A leading political figure who occupied a variety of ministerial posts between 1905 and 1931, Etienne Clémentel was a great lover of the arts, and of Impressionist painting in particular. A painter himself, he also practised amateur photography for over twenty years. His images clearly indicate his fondness for Impressionism. The light filtering through the foliage of the trees at the end of a meal at the Clémentel family estate in Combronde (Puy-de-Dôme) is reminiscent of Renoir's Bal du moulin de Galette. The blurred image and seemingly haphazard composition also evoke Bonnard, his photographs taken at his Grand Lemps estate and his paintings of Vernon.
Clémentel's originality in his photography comes, above all, from his choosing the stereoscopic autochrome. This technique combines the autochrome, the Lumière brothers' colour process, developed in 1907, and the use of three-dimensional photography, very much in fashion during the Second Empire. The use of a Richard verascope, a portable camera taking two shots simultaneously at slightly different angles, produced negatives which when viewed through a binocular gave a three dimensional impression.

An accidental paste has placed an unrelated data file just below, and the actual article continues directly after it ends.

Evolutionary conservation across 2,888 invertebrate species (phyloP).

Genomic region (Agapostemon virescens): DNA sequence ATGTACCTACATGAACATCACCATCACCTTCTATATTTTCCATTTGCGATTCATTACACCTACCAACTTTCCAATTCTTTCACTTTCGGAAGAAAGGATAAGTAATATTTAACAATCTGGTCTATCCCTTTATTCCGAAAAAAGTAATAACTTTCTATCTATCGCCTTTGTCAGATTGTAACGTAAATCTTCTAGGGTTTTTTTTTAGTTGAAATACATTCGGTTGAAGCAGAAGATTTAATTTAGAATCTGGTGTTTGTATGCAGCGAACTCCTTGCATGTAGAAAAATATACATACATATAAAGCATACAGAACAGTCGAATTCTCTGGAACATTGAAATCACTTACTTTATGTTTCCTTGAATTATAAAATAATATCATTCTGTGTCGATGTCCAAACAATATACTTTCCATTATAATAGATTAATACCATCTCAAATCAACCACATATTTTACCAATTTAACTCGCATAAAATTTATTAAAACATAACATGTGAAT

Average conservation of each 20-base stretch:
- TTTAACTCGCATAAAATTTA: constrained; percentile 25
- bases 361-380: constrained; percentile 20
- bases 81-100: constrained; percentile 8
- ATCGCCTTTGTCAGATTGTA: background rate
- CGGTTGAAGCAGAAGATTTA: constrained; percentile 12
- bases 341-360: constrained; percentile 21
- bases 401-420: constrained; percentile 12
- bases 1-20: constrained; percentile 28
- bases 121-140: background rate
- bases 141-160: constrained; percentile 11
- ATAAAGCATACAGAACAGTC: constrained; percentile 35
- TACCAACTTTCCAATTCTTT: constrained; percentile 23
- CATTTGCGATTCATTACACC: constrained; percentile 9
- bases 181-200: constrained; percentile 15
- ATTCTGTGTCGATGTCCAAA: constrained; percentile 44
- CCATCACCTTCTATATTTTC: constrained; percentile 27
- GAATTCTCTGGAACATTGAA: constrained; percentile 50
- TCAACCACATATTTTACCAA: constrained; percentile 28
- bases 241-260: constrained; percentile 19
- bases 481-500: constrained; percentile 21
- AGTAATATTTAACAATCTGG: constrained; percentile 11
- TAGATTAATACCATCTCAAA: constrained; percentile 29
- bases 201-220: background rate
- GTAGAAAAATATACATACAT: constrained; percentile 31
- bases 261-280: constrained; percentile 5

Over and above these features, this group portrait, in both its subject and its treatment, is quite representative of the work of wealthy amateur photographers who, at the turn of the century, frequently depicted family scenes.